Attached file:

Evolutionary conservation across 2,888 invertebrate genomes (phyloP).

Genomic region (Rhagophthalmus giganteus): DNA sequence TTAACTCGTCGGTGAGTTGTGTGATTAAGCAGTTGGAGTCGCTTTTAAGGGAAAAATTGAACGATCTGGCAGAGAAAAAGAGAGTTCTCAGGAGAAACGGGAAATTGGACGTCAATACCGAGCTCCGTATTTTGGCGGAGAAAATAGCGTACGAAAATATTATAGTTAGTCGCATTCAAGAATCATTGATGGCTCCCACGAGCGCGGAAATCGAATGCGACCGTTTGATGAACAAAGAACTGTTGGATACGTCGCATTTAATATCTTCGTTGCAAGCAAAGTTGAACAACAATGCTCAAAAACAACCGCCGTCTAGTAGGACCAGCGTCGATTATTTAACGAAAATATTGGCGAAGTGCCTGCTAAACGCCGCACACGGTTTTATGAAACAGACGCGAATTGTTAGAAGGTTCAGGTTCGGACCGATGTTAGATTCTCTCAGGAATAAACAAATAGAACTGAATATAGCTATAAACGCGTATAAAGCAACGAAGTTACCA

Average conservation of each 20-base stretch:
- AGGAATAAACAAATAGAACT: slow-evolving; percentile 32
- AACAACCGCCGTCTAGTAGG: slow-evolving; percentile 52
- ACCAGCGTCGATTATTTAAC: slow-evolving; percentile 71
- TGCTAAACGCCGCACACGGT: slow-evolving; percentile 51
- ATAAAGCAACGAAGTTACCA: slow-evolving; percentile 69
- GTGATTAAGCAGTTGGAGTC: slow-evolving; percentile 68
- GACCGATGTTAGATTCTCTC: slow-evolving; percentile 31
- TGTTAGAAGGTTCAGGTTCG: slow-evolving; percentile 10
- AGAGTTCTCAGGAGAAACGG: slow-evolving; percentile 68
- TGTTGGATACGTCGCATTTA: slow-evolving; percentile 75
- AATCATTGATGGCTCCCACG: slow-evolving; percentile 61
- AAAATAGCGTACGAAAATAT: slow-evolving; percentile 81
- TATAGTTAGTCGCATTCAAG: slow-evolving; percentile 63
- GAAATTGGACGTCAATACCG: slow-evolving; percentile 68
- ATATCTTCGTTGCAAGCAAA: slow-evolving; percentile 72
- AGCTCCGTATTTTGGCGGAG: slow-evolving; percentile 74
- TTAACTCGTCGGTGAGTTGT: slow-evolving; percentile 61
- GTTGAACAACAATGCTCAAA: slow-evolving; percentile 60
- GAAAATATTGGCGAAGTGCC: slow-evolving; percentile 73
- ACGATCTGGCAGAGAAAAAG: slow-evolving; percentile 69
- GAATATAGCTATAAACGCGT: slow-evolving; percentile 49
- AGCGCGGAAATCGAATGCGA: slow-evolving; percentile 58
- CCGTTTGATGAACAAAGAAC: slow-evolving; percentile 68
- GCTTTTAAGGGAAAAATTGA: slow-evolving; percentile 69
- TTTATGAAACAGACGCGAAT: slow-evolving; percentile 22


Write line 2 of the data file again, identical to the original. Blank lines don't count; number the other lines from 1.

Genomic region (Rhagophthalmus giganteus): DNA sequence TTAACTCGTCGGTGAGTTGTGTGATTAAGCAGTTGGAGTCGCTTTTAAGGGAAAAATTGAACGATCTGGCAGAGAAAAAGAGAGTTCTCAGGAGAAACGGGAAATTGGACGTCAATACCGAGCTCCGTATTTTGGCGGAGAAAATAGCGTACGAAAATATTATAGTTAGTCGCATTCAAGAATCATTGATGGCTCCCACGAGCGCGGAAATCGAATGCGACCGTTTGATGAACAAAGAACTGTTGGATACGTCGCATTTAATATCTTCGTTGCAAGCAAAGTTGAACAACAATGCTCAAAAACAACCGCCGTCTAGTAGGACCAGCGTCGATTATTTAACGAAAATATTGGCGAAGTGCCTGCTAAACGCCGCACACGGTTTTATGAAACAGACGCGAATTGTTAGAAGGTTCAGGTTCGGACCGATGTTAGATTCTCTCAGGAATAAACAAATAGAACTGAATATAGCTATAAACGCGTATAAAGCAACGAAGTTACCA